in Business & Finance

DPO Group provides tips to help Africa’s airline industry guard against fraudulent online payments

Posted 29 October 2019 · Add Comment

Leading African Payment Service Provider DPO Group, which operates across 18 African countries, has analysed 10 years of its airline merchant payment transaction data to reveal soaring demand for online payment solutions whilst highlighting where most fraud and risk originates from.

 

The number of digital payments made by airlines on DPO’s platform increased by more than 56% between 2017 and 2018 alone. According to the data, most attempts at fraudulent payments for flights in and out of Africa originate from North America and Eastern Europe. This belies the often-held view that most attempts at fraud originate from within African countries. The top 10 origin countries of fraudulent attempts across airline digital payments between 2009 and 2018 were global in nature: with the United States topping the list, followed by Canada, South Africa and Eastern European countries.

Eran Feinstein, CEO of DPO Group said: “The airline industry is unique in terms of online payment risk. DPO began as an airline payments solution in Africa 13 years ago, so we understand the challenges facing the industry better than anyone. As airlines push to increase direct and mobile bookings, there is a need to be increasingly vigilant and on guard against sophisticated attempts at fraud. Globally, airlines lose up to 2% of revenue as a result of payment related fraud but thanks to our multi-dimensional approach to fraud and risk management, for airlines working with us the percentage is significantly lower at less than 0.2%. This makes us the safest online payments solution for airlines in the world.”

DPO Group outlines its five top tips for airlines to reduce fraud and manage risk:

Work with a payment service provider that employs real-time monitoring systems; this ensures that fraudulent activity is caught immediately. Expert fraud and risk teams can then screen payment transactions for suspicious activity and take action within seconds.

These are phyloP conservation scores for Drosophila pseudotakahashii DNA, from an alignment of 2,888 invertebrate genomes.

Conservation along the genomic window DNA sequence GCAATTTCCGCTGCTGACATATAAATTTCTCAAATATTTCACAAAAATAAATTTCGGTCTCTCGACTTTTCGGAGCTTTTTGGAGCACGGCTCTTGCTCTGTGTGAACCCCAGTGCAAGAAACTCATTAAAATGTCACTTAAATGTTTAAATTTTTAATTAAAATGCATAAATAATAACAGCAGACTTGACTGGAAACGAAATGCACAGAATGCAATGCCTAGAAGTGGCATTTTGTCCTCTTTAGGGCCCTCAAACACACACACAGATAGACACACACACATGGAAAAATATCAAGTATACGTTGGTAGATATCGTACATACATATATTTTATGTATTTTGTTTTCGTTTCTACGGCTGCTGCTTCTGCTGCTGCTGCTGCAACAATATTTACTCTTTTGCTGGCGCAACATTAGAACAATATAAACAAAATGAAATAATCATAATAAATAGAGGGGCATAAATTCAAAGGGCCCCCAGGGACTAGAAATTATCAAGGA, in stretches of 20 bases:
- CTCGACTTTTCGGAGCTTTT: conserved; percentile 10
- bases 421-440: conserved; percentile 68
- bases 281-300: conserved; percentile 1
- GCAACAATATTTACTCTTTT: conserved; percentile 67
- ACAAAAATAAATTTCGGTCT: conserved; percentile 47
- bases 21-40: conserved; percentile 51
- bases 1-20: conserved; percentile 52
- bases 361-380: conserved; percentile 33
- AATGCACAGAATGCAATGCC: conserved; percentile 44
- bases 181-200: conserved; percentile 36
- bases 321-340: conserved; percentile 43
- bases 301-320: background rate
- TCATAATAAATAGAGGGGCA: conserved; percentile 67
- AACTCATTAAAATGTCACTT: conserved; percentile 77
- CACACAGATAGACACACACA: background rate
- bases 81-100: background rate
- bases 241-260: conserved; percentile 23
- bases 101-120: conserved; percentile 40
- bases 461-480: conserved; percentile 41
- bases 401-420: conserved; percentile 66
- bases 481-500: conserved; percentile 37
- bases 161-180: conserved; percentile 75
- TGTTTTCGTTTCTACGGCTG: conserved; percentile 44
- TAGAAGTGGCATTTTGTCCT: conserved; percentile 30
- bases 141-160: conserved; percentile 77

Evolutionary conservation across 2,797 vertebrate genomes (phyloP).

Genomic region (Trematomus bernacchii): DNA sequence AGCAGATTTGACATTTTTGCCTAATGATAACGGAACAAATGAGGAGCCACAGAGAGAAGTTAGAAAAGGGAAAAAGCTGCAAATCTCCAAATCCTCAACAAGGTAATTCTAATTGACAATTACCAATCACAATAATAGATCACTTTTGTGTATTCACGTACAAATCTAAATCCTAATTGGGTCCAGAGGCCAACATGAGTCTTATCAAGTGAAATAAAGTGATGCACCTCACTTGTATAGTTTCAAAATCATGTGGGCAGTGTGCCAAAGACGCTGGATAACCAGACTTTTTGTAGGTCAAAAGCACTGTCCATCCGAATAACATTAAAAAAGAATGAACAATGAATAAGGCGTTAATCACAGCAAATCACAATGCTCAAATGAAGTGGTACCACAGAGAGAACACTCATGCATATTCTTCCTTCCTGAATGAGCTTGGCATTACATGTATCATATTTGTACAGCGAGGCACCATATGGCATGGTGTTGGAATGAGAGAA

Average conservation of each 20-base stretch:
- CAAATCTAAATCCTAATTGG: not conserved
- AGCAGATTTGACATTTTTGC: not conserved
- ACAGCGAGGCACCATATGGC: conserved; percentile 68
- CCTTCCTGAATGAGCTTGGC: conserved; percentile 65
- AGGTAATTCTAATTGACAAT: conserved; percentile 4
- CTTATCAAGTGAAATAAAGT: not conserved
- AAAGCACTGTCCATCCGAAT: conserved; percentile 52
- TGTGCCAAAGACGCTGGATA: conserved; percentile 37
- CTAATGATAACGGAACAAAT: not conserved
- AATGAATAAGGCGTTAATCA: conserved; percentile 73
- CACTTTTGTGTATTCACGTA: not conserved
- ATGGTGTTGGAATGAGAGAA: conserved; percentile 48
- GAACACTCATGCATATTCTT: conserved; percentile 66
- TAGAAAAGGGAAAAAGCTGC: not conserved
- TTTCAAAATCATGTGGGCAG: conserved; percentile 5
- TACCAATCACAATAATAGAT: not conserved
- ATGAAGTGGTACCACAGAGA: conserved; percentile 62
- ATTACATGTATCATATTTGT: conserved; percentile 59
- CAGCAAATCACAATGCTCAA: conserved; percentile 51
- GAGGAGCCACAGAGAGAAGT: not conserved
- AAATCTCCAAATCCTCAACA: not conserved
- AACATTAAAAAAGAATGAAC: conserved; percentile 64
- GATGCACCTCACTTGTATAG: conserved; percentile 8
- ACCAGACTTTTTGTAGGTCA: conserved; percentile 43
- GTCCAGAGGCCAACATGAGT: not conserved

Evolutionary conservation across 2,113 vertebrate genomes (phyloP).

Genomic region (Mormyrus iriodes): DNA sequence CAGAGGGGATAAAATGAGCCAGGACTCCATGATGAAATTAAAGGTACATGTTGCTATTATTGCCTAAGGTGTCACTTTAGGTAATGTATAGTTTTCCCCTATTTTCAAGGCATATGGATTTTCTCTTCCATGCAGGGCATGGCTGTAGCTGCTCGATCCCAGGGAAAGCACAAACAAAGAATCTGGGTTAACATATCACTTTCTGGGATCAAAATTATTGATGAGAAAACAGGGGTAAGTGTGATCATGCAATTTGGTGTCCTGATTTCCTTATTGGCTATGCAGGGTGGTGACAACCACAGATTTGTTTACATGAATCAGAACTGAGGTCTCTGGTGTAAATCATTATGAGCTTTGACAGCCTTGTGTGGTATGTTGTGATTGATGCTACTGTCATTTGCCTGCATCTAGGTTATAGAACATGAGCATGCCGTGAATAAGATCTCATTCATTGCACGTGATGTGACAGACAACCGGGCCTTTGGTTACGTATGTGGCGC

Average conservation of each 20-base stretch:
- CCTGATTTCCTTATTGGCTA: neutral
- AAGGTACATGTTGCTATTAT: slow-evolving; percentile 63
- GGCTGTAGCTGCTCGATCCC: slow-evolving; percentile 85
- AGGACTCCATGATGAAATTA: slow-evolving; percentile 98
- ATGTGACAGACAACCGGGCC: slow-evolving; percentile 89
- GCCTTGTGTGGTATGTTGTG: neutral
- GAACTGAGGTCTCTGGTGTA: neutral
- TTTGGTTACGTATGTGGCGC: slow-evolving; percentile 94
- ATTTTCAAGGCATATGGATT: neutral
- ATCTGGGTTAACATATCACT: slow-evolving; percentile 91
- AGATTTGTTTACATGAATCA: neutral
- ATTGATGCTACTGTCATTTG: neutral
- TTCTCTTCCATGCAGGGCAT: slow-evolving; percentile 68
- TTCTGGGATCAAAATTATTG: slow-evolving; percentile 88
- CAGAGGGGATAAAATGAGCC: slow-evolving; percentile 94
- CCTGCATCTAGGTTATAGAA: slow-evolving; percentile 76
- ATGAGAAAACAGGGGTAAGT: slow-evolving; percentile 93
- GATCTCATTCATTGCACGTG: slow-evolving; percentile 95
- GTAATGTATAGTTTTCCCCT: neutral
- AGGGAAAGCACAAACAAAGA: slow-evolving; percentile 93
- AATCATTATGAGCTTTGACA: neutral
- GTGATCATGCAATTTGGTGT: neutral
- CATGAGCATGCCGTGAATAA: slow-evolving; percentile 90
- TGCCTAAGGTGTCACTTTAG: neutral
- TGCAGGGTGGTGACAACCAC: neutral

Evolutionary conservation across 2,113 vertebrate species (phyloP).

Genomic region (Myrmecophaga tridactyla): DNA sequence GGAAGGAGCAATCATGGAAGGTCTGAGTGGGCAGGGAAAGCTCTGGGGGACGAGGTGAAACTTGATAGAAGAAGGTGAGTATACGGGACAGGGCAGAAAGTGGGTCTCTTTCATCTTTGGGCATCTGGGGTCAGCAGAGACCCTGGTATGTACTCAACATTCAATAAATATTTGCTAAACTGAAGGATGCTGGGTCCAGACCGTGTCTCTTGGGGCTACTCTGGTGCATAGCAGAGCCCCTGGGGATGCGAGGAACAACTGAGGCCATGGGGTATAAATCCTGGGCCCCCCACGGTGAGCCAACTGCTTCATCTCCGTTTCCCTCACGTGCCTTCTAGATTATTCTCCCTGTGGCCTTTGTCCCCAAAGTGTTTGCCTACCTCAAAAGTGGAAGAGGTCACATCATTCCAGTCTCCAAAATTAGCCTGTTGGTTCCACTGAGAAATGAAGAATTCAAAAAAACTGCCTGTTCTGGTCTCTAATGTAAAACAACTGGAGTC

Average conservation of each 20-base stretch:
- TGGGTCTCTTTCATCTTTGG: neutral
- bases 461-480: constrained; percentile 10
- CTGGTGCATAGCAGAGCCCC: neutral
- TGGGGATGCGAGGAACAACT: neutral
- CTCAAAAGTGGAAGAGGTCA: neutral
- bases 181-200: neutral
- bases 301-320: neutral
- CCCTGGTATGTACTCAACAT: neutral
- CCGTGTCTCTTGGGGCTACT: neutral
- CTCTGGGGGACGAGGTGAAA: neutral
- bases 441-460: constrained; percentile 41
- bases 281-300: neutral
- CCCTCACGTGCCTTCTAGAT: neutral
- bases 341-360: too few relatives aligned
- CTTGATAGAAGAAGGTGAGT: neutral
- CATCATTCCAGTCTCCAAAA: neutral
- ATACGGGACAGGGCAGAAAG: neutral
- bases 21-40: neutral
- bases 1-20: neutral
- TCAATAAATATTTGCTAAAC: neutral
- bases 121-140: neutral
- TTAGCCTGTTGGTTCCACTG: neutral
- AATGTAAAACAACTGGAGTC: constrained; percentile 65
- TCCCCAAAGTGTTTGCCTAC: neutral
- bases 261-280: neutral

Employ a ‘Negative-List’ system to automatically reject suspicious transactions from customers with a known fraudulent history.

Ensure that you have a robust check-in procedure in place for card payments and gather additional information on suspicious bookings. For example, fraudsters often avoid providing valid contact details. If you are unsure about a booking, ask the customer to send a copy of their identification.

Carry out regular staff training to ensure your team are well equipped to carry out check-in procedures and to identify any fraudulent activity during flight booking and check-in processes.

Make sure your refund policy is clearly communicated to your customers to avoid unnecessary disputes and card payment chargebacks.

The ability to manage disputes and chargebacks (when a consumer requests their funds to be returned) and a lack of internal resources to combat fraudulent payments remain key concerns for the airline industry as revealed in the CyberSource Report.

Feinstein added: “Our chargeback rates for airline merchants at 0.12% annually are far below the industry accepted rate of around 1% to 2%. We know that airlines are struggling with time and resources to manage disputed online payments, so we have built this into our fraud and risk management processes, taking on the burden of checking out each transaction or individual when our dashboard system detects an anomaly and finding the resolution. This saves the airline time and money, while reducing their overall rates of fraud and risk.”

Eran Feinstein, CEO of DPO Group

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